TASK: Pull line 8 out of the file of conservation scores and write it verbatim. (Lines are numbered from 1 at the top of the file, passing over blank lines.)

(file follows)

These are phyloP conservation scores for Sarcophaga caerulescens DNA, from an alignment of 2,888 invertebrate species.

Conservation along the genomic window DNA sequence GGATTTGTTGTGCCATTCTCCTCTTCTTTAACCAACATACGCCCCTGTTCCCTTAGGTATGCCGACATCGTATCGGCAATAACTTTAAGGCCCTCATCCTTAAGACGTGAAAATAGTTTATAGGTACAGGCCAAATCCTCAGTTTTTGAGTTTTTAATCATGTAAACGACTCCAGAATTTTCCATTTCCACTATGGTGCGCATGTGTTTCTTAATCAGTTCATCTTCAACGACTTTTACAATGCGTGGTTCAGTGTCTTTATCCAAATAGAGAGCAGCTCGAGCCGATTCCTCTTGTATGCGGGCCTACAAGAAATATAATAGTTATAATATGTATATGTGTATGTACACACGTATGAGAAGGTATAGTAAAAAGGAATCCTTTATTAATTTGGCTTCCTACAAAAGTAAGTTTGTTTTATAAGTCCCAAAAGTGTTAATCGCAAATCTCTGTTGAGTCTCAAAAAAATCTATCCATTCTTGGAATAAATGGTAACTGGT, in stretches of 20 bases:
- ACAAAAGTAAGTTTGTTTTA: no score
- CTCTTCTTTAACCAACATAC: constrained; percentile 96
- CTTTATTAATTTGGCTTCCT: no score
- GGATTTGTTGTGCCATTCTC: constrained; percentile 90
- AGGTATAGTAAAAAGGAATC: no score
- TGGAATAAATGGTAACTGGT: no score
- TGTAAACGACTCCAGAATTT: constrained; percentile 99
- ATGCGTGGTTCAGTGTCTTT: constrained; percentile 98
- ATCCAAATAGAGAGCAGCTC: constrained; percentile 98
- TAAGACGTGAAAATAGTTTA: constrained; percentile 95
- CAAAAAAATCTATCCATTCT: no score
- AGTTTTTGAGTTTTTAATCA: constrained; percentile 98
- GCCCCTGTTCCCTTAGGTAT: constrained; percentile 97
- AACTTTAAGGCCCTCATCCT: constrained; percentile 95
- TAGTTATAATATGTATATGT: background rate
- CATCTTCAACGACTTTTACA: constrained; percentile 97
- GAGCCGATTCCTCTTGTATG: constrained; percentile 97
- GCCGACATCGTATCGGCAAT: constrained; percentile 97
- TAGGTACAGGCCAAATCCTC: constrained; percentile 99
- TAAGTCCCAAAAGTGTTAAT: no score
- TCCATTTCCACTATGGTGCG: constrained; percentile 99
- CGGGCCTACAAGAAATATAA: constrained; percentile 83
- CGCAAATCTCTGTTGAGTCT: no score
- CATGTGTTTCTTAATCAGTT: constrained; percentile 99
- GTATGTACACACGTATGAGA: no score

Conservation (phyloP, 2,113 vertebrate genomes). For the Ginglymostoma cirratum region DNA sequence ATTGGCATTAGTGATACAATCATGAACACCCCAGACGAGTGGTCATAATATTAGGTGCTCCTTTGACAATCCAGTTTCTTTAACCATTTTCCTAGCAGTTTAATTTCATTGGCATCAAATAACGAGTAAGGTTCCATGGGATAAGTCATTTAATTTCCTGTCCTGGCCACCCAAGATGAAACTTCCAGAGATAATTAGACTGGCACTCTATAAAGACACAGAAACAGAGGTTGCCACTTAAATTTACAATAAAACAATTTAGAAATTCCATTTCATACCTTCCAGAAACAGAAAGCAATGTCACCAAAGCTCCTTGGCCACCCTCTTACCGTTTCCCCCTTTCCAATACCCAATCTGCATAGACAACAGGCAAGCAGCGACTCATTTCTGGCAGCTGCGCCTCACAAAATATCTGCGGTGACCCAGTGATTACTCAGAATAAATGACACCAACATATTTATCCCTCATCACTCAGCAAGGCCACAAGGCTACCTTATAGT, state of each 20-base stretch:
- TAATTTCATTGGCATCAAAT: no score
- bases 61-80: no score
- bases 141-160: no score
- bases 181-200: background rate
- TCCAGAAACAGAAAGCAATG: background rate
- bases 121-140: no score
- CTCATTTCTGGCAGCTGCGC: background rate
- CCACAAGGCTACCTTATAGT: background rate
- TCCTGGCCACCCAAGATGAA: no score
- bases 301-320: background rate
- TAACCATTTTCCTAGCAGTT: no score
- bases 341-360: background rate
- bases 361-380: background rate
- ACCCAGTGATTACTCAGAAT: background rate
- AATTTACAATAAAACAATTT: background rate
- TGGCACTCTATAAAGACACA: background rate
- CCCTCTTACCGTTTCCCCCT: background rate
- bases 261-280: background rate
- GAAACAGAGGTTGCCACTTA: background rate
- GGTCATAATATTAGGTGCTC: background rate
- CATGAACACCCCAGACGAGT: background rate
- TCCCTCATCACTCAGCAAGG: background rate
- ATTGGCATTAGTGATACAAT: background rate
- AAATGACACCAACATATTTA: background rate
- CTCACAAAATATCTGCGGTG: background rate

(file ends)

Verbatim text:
- TGGAATAAATGGTAACTGGT: no score